It’s amazing how something as simple as a homemade cookie can help turn your engine on again when it seems like you’re running on fumes. About 75 percent of the calories in each cookie come from carbs, so they can definitely power up your working muscles. Off the bike, I’m not opposed to topping a cookie or two with a slick of cream cheese when a snack craving strikes.
Chilling the mixture helps the oats soak up some moisture so they don’t flatten like a pancake during baking. To prevent dry and crumbly cookies, level off measurements of oats and flour with the flat side of a knife so you don’t add too much. To quickly raise the temperature of an egg, place it in a bowl of warm water for about 5 minutes.
- Use oats labeled “gluten-free”
- Swap out all-purpose flour for oat flour or 1-to-1 gluten-free flour blend
- Use cinnamon instead of allspice
- Replace maple syrup with honey or agave syrup
Carrot Cake Cookies
- 1 cup quick-cook oats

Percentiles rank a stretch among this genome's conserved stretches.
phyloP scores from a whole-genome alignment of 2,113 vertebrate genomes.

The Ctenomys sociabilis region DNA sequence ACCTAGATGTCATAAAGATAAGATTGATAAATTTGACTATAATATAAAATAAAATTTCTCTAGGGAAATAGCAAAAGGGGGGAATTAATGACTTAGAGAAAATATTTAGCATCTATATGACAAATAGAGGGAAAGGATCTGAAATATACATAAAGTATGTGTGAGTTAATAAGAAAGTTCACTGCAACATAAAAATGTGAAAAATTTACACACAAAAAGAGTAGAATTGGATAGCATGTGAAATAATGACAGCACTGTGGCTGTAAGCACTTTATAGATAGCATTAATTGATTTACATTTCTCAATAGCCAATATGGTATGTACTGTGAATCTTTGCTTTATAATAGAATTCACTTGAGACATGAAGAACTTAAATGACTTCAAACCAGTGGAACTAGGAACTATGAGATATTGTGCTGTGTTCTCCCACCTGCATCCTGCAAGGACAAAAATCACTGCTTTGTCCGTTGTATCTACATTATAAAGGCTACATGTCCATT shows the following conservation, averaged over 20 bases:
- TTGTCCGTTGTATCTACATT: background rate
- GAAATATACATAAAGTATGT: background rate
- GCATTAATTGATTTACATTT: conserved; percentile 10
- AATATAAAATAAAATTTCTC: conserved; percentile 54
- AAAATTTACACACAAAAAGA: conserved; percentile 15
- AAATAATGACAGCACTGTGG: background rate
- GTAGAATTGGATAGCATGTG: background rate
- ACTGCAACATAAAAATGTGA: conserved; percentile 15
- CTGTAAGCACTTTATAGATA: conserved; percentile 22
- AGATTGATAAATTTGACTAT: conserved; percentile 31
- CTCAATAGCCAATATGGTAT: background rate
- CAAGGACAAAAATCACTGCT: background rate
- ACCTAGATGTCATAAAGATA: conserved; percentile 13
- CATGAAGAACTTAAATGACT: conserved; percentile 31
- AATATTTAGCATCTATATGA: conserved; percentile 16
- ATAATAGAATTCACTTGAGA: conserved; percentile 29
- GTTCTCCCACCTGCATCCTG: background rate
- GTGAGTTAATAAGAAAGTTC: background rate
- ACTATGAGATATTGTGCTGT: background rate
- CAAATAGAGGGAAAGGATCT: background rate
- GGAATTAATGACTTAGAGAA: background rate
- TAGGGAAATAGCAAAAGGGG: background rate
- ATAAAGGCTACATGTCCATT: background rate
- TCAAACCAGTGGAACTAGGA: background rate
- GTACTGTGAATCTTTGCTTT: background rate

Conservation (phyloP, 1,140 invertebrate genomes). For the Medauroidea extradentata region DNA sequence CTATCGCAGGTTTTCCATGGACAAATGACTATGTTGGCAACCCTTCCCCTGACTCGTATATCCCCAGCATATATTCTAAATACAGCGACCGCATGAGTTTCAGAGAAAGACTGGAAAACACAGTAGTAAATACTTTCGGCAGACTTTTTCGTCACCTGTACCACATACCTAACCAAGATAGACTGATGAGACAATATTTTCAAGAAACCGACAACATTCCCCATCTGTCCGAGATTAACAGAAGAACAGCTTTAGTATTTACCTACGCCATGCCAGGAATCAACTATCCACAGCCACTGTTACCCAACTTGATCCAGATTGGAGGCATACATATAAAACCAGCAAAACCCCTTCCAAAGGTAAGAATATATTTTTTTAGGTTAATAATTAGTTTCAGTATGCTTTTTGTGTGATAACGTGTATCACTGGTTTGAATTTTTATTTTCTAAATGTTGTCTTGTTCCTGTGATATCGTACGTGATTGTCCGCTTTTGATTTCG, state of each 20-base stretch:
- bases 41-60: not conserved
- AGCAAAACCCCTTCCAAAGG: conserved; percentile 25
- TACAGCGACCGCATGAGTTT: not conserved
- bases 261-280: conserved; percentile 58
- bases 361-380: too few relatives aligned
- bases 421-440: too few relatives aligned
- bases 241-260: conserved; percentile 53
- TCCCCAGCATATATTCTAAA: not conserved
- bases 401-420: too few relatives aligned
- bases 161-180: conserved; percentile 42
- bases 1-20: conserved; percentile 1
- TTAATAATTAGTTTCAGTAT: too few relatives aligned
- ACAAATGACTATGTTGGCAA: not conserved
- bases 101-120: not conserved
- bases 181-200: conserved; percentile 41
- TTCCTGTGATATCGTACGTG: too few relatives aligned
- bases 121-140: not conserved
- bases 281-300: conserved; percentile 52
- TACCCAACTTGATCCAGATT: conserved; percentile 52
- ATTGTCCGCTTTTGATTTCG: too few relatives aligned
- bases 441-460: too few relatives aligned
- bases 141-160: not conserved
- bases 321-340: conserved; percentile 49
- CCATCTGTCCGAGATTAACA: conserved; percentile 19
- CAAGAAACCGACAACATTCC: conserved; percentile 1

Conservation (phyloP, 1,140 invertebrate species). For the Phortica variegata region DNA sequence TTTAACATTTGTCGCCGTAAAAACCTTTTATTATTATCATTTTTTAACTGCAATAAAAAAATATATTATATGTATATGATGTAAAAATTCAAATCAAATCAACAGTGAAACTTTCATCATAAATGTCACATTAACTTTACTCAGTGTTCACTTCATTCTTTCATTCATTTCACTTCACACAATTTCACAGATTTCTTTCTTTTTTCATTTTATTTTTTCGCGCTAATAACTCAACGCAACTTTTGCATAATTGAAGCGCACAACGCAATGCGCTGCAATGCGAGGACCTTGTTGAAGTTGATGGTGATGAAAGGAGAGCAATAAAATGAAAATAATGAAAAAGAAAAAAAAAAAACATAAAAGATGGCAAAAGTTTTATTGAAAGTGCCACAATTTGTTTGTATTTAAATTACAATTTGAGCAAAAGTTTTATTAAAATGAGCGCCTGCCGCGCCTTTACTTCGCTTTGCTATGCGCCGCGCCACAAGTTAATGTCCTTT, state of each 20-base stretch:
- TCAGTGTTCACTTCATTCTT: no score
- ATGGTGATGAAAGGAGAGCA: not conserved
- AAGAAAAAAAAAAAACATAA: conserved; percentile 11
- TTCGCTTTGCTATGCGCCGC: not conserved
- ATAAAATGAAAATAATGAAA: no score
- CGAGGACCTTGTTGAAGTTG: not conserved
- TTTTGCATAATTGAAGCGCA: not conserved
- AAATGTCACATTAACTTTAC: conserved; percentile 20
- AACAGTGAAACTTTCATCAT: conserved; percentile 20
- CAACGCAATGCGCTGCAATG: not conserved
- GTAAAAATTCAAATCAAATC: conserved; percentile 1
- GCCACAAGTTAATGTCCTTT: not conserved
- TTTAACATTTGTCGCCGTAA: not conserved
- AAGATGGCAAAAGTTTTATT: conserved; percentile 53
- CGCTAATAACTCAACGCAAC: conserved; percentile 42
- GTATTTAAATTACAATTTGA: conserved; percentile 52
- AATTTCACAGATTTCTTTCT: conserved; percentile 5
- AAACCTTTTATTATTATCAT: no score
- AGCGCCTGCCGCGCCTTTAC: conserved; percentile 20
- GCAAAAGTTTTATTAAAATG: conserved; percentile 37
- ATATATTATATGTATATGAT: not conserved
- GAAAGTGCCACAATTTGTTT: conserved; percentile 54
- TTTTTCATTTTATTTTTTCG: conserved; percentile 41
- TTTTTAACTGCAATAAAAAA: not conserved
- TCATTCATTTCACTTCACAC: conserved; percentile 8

- ¾ cup all-purpose flour
- 1 teaspoon baking powder
- 1 teaspoon ground allspice
- 1 teaspoon ground ginger
- ¼ teaspoon salt
- 1 large egg at room temperature
- 2 tablespoons coconut oil or unsalted butter, melted and cooled slightly
- 1 teaspoon vanilla extract
- ½ cup pure maple syrup
- ¾ cup grated carrot (about 1 medium)
- 1⁄3 cup dried currants
In a large bowl, stir together oats, flour, baking powder, allspice, ginger, and salt. In a separate bowl, whisk together egg, oil or butter, and vanilla. Stir in maple syrup. Add wet ingredients to dry ingredients and fold in carrots and currants. Chill mixture for about 30 minutes.
Preheat oven to 325°F and line a baking sheet with parchment paper or a baking mat. Drop about 14 heaping spoonfuls of batter on the baking sheet, leaving about 1 inch between cookies. Bake for 12 to 15 minutes, or until cookies are still slightly moist to the touch in the center. Cool on baking sheet for a few minutes before cooling completely on wire racks.
Chill up to 5 days and transport in small zip-top bags.
Adapted from Rocket Fuel: Power-Packed Fuel for Sports and Adventure by Matthew Kadey, RD with permission of VeloPress.